HC Deb 24 March 1835 vol 27 cc202-4
Sir Richard Musgrave,

pursuant to his notice, rose to move for leave to bring in a Bill for the relief of the poor in Ireland in certain cases. It was not his intention to press the second reading of this Bill, supposing he got leave to bring it in, until after the evidence collected by the Irish Poor-Law Commissioners was laid upon the table; and even then, if Government would introduce a measure of its own, and would take into its consideration the state of the poor in Ireland, he would yield up his plan and give his assent to its measure. His object was to obtain relief for the poor of Ireland, and he cared not by what party it was afforded, so long as it was afforded. Nothing would have induced him to take up this subject but his strong conviction of the necessity of affording them some mode of relief. It was stated in the evidence of the first medical authorities in Limerick and Tipperary, that more than a fourth of the labouring classes in that part of Ireland were carried off by diseases superinduced by want. That was a sufficient ground for legislating on this subject, and, instead of being premature, a Bill to relieve his poorer countrymen from such complicated misery ought to have been introduced long since. The Bill had been drawn up with great care by an English barrister, and had been submitted to the Members of the late Government, and many of their suggestions had been adopted. The object of the Bill was to enable parishes in Ireland, by voluntary assessment, to grant relief to the poor in certain cases, and to give encouragement to Mendicity Societies. Committees would be appointed in parishes, consisting of the highest ratepayers and those who contribute most largely to charitable societies in the parishes. The Committee, thus formed, would have power to form sub-Committees, and to divide the parish into sections; one member of the Committee to have the superintendence of a section. This was the plan adopted when the cholera raged in Ireland, and a similar plan had boon greatly approved of by Dr. Chalmers, in his evidence before a Committee of the House of Lords in 1830. One clause of the Bill would enable Grand Juries to levy sums upon towns or counties for the relief of the poor in cases of extreme though temporary distress, which unfortunately were of frequent recurrence in Ireland. This was necessary, for though, on such occasions, many persons contributed to the relief of the poor, there were others who gave nothing. The question was one of considerable importance to the people of England, who were deeply interested in having some provision made for the Irish poor, as the effects of their destitute condition reacted greatly on the condition of the labouring poor in England. He then moved for leave to bring in a "Bill to authorize the relief of the poor in certain cases in Ireland."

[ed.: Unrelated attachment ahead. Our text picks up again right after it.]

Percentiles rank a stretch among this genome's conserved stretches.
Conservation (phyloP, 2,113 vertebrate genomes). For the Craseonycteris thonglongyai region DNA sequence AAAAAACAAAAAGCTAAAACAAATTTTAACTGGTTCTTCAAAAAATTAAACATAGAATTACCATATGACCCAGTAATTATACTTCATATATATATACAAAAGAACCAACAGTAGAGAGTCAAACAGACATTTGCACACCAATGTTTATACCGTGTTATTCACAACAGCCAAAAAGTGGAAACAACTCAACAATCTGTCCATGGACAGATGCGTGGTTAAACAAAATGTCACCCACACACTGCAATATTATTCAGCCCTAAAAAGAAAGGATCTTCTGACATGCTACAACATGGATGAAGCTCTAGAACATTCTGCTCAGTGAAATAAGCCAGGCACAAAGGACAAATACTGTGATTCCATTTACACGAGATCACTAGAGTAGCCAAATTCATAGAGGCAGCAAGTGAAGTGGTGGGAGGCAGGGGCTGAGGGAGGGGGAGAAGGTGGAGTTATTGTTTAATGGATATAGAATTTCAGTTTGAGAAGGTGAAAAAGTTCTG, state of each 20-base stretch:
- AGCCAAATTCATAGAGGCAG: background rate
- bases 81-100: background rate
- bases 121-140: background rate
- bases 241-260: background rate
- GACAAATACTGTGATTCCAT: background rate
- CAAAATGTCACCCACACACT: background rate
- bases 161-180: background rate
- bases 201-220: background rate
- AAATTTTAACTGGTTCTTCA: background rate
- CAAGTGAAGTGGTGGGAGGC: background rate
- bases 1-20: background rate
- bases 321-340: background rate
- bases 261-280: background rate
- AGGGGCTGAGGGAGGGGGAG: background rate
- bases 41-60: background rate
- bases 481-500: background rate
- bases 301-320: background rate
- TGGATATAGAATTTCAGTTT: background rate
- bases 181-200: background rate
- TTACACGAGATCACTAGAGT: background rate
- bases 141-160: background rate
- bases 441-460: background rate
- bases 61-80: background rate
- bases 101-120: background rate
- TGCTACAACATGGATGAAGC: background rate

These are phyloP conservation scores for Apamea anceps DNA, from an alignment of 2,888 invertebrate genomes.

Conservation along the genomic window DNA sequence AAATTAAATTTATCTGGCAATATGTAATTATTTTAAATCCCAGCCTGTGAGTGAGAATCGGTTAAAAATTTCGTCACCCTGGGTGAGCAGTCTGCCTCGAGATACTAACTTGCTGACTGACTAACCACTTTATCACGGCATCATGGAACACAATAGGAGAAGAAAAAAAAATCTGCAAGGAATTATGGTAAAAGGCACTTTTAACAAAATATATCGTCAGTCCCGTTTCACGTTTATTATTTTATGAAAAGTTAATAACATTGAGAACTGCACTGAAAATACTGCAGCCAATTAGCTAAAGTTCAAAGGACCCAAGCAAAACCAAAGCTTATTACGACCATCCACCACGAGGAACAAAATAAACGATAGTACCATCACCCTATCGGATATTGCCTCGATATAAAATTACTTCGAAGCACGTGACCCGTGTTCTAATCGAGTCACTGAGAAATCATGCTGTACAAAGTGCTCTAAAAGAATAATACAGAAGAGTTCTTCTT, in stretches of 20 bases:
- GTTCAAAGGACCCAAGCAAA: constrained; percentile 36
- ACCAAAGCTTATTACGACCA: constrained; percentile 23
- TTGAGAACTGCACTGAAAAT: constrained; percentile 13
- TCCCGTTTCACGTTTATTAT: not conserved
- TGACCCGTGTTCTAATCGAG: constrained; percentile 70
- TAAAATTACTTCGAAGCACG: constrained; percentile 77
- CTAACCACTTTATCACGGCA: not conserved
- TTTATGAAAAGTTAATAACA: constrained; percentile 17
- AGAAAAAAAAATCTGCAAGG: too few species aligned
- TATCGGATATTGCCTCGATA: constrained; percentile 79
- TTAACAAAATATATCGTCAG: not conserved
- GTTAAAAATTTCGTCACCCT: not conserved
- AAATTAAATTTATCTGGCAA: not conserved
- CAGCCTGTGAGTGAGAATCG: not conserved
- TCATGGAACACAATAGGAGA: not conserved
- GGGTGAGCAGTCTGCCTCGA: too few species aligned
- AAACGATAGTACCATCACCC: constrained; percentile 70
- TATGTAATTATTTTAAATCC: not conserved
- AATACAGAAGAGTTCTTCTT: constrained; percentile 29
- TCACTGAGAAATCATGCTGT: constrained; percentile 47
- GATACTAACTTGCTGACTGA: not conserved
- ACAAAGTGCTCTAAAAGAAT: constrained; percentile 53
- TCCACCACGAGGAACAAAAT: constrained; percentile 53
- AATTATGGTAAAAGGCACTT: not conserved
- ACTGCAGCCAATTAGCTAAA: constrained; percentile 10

Mr. William Smith O'Brien,

in seconding the Motion, expressed a hope that, before long, the right hon. Gentleman (Mr. Goulburn) would be able to lay the Report of the Irish Poor-Law Commissioners before the House.

Mr. Secretary Goulburn

said, that he would not oppose the Motion for the introduction of the Bill, as the hon. Member said, he would not press the second reading of it until the evidence of the Irish Poor Law Commissioners were before the House. At the same time he must say, he had strong objections to the principle of the Bill, but he would not offer any obstacle to the Motion or discuss the question it involved at present.

Leave was given to bring in the Bill.